Public Release: 

Men more likely to benefit from clot-busting stroke treatment

American Academy of Neurology

ST. PAUL, Minn -- Men are more likely than women to benefit from the use of a clot-busting drug after stroke, according to a study published in the March 13, 2007, issue of Neurology®, the scientific journal of the American Academy of Neurology.

The study involved 333 people who were treated with the drug tissue plasminogen activator (tPA) within three hours after stroke.

The study found men were more than three times as likely as women to achieve functional independence at three months after tPA treatment, despite the fact that fewer men than women survived three months after treatment.

"Other studies have shown that women have worse outcomes after stroke; this shows that this is also true when women are treated with tPA," said study author Mitchell S. V. Elkind, MD, MS, Associate Professor of Neurology at Columbia University Medical Center, and Fellow of the American Academy of Neurology. "There are potential biological reasons why women may not respond as well as men to tPA, including the possibility that women have higher levels of substances in the blood that can cause blood clots, as has been seen in women with heart disease."

Elkind says it is possible that postmenopausal women, whether or not on hormone replacement therapy (HRT), are at greater risk of not responding well to tPA.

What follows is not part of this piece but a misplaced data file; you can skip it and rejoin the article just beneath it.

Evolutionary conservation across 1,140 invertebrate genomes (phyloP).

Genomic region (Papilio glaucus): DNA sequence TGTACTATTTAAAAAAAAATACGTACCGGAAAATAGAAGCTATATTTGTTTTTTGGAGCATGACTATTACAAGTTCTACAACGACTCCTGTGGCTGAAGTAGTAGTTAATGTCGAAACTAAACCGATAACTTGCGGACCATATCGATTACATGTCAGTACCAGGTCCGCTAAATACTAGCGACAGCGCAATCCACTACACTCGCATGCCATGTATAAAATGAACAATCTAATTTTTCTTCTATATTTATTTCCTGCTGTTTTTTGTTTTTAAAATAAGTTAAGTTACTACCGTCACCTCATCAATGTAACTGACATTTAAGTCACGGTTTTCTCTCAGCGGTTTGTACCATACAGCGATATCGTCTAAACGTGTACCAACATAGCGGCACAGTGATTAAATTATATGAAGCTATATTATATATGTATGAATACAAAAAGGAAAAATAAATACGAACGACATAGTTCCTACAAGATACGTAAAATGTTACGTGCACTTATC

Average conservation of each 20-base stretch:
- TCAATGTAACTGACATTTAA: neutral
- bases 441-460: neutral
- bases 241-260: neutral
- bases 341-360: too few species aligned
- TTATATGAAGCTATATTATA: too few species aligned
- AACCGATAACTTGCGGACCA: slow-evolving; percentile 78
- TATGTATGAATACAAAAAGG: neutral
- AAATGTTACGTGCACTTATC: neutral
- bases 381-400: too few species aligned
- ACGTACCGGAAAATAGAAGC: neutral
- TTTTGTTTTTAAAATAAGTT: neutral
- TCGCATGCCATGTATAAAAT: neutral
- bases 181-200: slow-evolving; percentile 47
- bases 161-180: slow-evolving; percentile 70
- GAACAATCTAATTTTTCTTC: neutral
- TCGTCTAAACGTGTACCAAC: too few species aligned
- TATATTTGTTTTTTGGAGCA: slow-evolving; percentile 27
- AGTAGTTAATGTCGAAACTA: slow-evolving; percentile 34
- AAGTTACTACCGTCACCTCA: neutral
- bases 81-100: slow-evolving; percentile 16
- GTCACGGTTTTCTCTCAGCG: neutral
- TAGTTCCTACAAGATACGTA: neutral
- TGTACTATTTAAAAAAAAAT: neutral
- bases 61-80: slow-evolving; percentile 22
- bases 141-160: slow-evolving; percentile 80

The study also found those with stroke in the left side of the brain, compared to stroke in the right side, were more than twice as likely to have good outcomes at three months and to survive three months after tPA. "Other studies have shown that people with strokes in the left side of the brain have a better recovery than people with strokes on the right side of the brain, but this is the first time this has been shown in people who received tPA," said Elkind.

Elkind says that women should still seek immediate treatment for any signs of stroke. "Women are definite candidates for treatment with tPA, which is still our only approved medical treatment for acute ischemic stroke. It cannot be overemphasized enough that these are secondary findings from a study done for other purposes. More research is needed to confirm these findings, and to determine why women may not respond as well as men to the treatment."


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The American Academy of Neurology, an association of more than 20,000 neurologists and neuroscience professionals, is dedicated to improving patient care through education and research. A neurologist is a doctor with specialized training in diagnosing, treating and managing disorders of the brain and nervous system such as multiple sclerosis, restless legs syndrome, Alzheimer's disease, narcolepsy, and stroke. For more information about the American Academy of Neurology, visit

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